According to the latest report by non-profit food bank operator Trussell Trust, it gave out nearly three million emergency food parcels across the U.K. between 2022 and 2023. From the 1.35 million parcels reported in 2017 to 2018, this increased by 121 percent to a record 2.99 million.
Wales, North East and the East of England were the top three recipients of food parcels. The East Midlands, meanwhile, received the least number of food packages from Trussell Trust.
ZeroHedge's Tyler Durden remarked that the nonprofit food bank operator's report "illustrates the scale and widespread nature of food insecurity in the U.K., with food banks being relied on in all regions."
"The situation is likely considerably worse than these figures alone show since this data does not take into account the many people who are food insecure and do not receive support from food banks or the wide range of emergency food provisions that are relied on across the country from other sources," Durden wrote.
Trussell Trust CEO Emma Revie noted that while recent food inflation is to blame for this dependency, its causes are more diverse and deep-rooted.
"These new statistics are extremely concerning and show that an increasing number of people are left with no option but to turn to charitable, volunteer-run organization to get by. This is not right," she said.
"The continued increase in parcel numbers over the last five years indicates that it is ongoing low levels of income and a social security system that isn't fit for [the] purpose that are forcing more people to access food banks, rather than just the recent cost of living crisis or the [Wuhan coronavirus] COVID-19 pandemic."
An October 2022 report by the British Parliament's House of Commons Library (HOCL) said the demand for food banks has reached alarming levels. In contrast, food donations have decreased due to higher cost of living and food inflation.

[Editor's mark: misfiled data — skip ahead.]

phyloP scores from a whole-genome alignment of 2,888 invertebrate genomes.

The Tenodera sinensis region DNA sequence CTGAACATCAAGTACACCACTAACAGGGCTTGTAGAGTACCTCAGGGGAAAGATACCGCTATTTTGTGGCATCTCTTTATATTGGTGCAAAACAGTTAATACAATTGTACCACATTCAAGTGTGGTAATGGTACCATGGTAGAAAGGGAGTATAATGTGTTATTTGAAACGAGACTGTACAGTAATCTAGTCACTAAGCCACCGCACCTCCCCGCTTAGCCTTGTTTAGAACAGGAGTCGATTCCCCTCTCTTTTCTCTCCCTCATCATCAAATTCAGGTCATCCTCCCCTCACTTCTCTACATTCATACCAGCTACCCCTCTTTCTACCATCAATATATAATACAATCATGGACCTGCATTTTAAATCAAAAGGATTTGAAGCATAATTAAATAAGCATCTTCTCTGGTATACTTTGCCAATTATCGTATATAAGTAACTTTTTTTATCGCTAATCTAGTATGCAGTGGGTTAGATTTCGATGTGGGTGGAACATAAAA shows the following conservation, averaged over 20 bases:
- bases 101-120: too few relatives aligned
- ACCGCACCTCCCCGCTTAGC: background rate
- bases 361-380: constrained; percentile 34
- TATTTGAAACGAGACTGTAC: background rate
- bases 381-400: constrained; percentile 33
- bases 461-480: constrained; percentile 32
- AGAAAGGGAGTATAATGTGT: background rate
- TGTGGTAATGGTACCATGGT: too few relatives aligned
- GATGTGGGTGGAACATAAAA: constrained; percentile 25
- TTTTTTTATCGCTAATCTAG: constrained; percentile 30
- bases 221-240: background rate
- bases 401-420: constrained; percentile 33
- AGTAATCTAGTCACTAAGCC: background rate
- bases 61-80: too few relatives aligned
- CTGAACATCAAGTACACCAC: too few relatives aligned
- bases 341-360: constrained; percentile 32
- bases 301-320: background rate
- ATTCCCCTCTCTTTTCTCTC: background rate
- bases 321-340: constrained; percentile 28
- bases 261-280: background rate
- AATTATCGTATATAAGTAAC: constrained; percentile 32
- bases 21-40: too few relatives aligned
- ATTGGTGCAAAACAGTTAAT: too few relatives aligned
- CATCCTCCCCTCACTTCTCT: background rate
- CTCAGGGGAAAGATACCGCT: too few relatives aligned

The cost of essential commodities has been steadily rising, far outpacing wage growth. This has strained household budgets, leaving many with no choice but to seek assistance from food banks to meet their basic nutritional needs.
Back in 2022, the Independent Food Aid Network (IFAN) conducted two surveys among its 550 members. The polls found that 93 percent of food banks experienced an increase in the demand for their services. Ninety-five percent of those banks said it was due to higher cost of living.
Nearly 90 percent of these food banks witnessed an increase in demand between April and August 2022, while 72 percent experienced a drop in food donations and 87 percent faced supply issues since April 2022. Consequently, 19 percent of food banks were forced to reduce the size of their food parcels.
Additionally, Trussel Trust observed that although the number of distributed food parcels decreased after the pandemic, it remained 50 percent higher than pre-pandemic levels. IFAN warned that if the growing demand persists, 68 percent of organizations may need help to support everyone in need or may have to further reduce the size of their food parcels.
Visit FoodCollapse.com for more stories about the struggles of food banks during and after the pandemic.
Watch Brannon Howse of "Worldview Report" explaining why food banks are bracing for a major spike in demand.
This video is from the Worldview Report channel on Brighteon.com.